Ransomware attacks have dominated the headlines for several years. Rising far beyond the level of nuisance, cyberattacks are now identified by the World Economic Forum as one of the top five economic risks we face, putting this hacker-driven activity at a risk level comparable to global warming.
While these attacks target a variety of organizations, government entities face disproportionate risk. Cities and state agencies across the country have recently suffered costly major ransomware attacks.
Anatomy of a Ransomware Attack
Ransomware attacks tend to follow a familiar path: An unauthorized party encrypts an organization’s data assets, then demands that the victim pay a ransom — often in a hard-to-trace cryptocurrency such as bitcoin — to obtain the encryption key. The organization faces a dilemma: pay and get its data back or hold out and potentially lose it forever. There are many different types of ransomware, such as SamSam, WannaCry and NotPetya, but the basic template remains the same.
According to data from Recorded Future, governments are less inclined to pay ransoms than nongovernment organizations: Forty-five percent of all organizations hit by ransomware attacks in 2019 paid the ransom, compared to just 17 percent of state and local governments. Since paying ransoms is rarely an option due to either budgetary or policy constraints, governments must be prepared to defend against attacks and quickly recover if defenses fail.
How Typical Ransomware Strategies Are Ineffective
Organizations generally take two approaches to ransomware: either actively try to prevent attacks or focus on containing an attack’s impact. In the former scenario, there are several common types of approaches for proactively preventing a ransomware attack.
For one, security firms can be brought in to train employees to recognize phishing emails. Also, organizations can purchase software that inspects email for common signatures of malware. Finally, organizations can turn to firewalls and password software that limit user and program access.
These solutions tend to be minimally effective, however. Fatigue sets in and users become complacent. Technologies intended to detect and stop malware quickly become obsolete as signatures evolve. Onerous password schemes and other blockades tend to irritate users, who ultimately work around them for convenience.
If attacks cannot be completely prevented, some organizations take a complementary approach to minimize the impact of a breach. One strategy here is to encrypt data as a hedge against ransomware. However, this approach misunderstands the intent and modus operandi of ransomware. Encrypting data in advance of an attack might be useful against other types of hacks in which data is copied and shared with unauthorized parties or disclosed publicly, but it is mostly ineffective against ransomware, which simply re-encrypts data to prevent access to its rightful owner.
A robust backup strategy can certainly help by keeping a data copy separate from the live data, potentially providing a clean copy for restore. The problem is that hackers also know this. Consequently, they specifically target backup data in attacks. An airgap solution, such as tape-based backup, provides further assurance by keeping a data copy physically separate from the network. But the tape backup model is labor-intensive, requiring tapes to be moved to a location outside of a tape library to ensure separation.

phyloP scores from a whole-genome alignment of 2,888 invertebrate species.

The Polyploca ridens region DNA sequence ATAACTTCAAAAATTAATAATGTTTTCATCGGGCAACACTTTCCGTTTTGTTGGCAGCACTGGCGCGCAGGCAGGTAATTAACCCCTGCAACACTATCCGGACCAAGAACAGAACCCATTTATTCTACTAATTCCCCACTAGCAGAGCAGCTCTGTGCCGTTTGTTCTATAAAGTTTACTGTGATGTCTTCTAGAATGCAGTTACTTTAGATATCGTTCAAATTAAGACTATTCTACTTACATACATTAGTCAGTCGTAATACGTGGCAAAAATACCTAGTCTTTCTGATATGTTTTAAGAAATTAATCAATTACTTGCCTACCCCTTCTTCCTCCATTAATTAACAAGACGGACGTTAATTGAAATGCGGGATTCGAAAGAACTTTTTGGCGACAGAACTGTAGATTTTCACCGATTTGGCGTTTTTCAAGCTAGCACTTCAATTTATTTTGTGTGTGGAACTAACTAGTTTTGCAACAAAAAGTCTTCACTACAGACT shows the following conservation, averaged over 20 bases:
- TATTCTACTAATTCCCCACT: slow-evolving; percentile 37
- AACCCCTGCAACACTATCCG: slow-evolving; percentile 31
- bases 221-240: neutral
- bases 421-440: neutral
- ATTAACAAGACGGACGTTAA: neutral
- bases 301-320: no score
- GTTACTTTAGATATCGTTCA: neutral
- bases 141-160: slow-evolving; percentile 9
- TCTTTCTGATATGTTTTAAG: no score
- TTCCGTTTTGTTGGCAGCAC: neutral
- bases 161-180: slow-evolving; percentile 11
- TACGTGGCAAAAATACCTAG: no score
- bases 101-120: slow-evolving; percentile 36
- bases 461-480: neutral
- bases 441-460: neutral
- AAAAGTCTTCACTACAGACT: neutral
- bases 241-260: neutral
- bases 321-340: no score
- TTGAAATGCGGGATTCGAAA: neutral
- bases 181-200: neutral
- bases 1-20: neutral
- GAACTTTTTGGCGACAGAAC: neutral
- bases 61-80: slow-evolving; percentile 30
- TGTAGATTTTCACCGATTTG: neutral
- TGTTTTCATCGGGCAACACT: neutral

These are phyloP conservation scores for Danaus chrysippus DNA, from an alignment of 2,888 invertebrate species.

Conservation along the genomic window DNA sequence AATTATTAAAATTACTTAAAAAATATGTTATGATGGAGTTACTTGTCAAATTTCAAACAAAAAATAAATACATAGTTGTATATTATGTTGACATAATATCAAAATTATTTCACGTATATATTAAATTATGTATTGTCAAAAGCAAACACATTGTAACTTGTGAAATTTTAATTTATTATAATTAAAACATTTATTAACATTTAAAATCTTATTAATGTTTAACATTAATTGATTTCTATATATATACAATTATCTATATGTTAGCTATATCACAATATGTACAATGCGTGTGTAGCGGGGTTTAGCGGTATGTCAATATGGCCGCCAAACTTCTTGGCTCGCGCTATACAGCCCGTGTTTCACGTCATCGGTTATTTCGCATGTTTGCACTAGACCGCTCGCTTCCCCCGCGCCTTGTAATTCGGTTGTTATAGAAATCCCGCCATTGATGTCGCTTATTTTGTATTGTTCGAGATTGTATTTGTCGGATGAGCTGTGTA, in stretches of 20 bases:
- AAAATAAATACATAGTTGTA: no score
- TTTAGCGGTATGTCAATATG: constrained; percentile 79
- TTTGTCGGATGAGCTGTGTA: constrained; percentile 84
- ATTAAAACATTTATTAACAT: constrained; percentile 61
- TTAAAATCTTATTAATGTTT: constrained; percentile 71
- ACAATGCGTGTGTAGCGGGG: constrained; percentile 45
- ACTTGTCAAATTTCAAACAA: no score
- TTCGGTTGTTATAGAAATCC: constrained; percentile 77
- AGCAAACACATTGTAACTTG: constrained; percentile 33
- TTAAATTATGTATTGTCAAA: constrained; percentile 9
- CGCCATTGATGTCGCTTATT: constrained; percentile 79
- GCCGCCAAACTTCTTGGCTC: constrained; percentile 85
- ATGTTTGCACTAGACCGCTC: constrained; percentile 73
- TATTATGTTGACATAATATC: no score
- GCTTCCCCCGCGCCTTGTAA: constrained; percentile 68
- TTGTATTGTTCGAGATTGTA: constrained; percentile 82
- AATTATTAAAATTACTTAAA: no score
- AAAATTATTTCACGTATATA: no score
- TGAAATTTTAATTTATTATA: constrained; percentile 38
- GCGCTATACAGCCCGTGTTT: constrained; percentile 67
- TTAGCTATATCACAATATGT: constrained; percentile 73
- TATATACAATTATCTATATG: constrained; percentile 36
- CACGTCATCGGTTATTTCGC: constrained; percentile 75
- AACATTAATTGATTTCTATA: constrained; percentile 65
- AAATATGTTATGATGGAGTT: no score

WORM and Object Lock Are Better at Countering Ransomware
The above strategies against ransomware are ineffective at worst and inconvenient and unreliable at best. But there’s another way to fight these attacks: WORM (write once, read many) storage is the easiest and most effective strategy against ransomware.
With WORM storage, the data is made immutable: Once written, the data cannot be either changed or deleted for a specific period. This prevents malware from being able to encrypt the data and lock the victim out. In the event of a malware attack, organizations can restore the data through a simple recovery process.
Previously, WORM storage required specialized storage devices and a workflow that accommodated them. Now, object storage systems equipped with a new feature called “object lock” provide WORM functionality on enterprise storage systems. Data is protected at the device level, rather than being dependent on an external layer for defense.
A further benefit is using object lock as a standardized feature, supported by multiple data protection software platforms. IT managers can therefore capitalize on this feature within an automated workflow, with no need to separately manage protected copies of data.
When it comes to minimizing ransomware threats, storage is the last, best line of defense. And unlike other strategies, WORM is the only option that delivers protection right where the data resides. The object lock feature now makes WORM functionality accessible and easy to manage within an automated workflow. As the threat of ransomware increases for local governments, WORM and object lock are the closest things to a foolproof solution — and the best options for mitigating damage from these attacks.